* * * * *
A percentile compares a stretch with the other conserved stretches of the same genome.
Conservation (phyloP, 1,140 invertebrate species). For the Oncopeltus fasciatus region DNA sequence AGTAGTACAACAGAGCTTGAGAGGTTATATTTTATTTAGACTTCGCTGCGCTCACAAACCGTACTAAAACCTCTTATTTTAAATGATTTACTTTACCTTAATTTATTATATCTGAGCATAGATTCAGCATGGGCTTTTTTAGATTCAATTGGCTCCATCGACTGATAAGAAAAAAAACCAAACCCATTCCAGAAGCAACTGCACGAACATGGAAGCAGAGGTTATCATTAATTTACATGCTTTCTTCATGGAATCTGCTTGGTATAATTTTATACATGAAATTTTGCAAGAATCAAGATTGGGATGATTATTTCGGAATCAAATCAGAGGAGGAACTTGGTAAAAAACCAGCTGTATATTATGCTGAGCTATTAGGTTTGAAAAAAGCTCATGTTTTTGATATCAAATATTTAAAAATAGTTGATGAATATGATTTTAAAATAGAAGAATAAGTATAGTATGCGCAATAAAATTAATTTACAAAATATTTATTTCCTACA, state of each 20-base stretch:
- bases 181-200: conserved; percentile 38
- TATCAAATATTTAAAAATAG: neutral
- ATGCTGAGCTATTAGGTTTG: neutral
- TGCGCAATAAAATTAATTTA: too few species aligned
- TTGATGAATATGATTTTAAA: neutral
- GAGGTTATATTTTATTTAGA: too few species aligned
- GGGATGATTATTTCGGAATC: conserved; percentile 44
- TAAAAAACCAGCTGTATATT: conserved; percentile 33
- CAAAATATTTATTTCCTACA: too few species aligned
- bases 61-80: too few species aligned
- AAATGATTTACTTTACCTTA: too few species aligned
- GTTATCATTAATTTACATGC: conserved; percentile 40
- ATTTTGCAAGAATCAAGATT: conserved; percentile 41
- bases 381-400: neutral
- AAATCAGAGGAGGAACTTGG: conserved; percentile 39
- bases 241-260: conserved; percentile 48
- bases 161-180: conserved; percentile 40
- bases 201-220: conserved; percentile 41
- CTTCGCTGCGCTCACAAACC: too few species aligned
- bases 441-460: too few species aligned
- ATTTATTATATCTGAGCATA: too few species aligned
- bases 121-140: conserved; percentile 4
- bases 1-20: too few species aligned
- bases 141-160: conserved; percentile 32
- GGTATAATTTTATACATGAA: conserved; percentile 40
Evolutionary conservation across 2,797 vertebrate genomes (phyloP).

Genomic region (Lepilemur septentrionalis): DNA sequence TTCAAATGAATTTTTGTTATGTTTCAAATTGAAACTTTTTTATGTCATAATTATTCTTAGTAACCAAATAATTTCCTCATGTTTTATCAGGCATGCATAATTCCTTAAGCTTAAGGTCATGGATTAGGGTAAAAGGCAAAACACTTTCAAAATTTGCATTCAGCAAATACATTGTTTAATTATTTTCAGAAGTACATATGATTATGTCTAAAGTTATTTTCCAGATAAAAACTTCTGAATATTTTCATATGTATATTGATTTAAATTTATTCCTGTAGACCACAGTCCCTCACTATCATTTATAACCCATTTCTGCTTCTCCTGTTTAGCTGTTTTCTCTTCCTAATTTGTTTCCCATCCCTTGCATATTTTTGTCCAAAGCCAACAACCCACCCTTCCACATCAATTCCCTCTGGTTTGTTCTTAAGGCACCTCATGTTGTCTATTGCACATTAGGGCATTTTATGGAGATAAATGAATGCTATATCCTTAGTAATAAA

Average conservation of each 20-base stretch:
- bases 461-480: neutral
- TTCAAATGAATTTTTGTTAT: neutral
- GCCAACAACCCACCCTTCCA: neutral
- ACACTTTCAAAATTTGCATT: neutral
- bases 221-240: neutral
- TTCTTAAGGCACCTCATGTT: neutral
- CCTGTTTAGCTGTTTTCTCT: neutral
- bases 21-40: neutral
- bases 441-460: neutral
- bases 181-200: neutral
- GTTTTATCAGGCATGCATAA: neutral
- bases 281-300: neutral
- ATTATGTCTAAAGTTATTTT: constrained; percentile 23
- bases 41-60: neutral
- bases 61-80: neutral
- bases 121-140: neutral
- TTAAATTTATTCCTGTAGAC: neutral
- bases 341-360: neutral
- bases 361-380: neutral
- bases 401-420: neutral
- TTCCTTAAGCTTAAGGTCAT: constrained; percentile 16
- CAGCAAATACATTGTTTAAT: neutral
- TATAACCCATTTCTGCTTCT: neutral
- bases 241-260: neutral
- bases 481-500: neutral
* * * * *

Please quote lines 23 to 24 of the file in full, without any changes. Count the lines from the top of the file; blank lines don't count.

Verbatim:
- ATTTATTATATCTGAGCATA: too few species aligned
- bases 121-140: conserved; percentile 4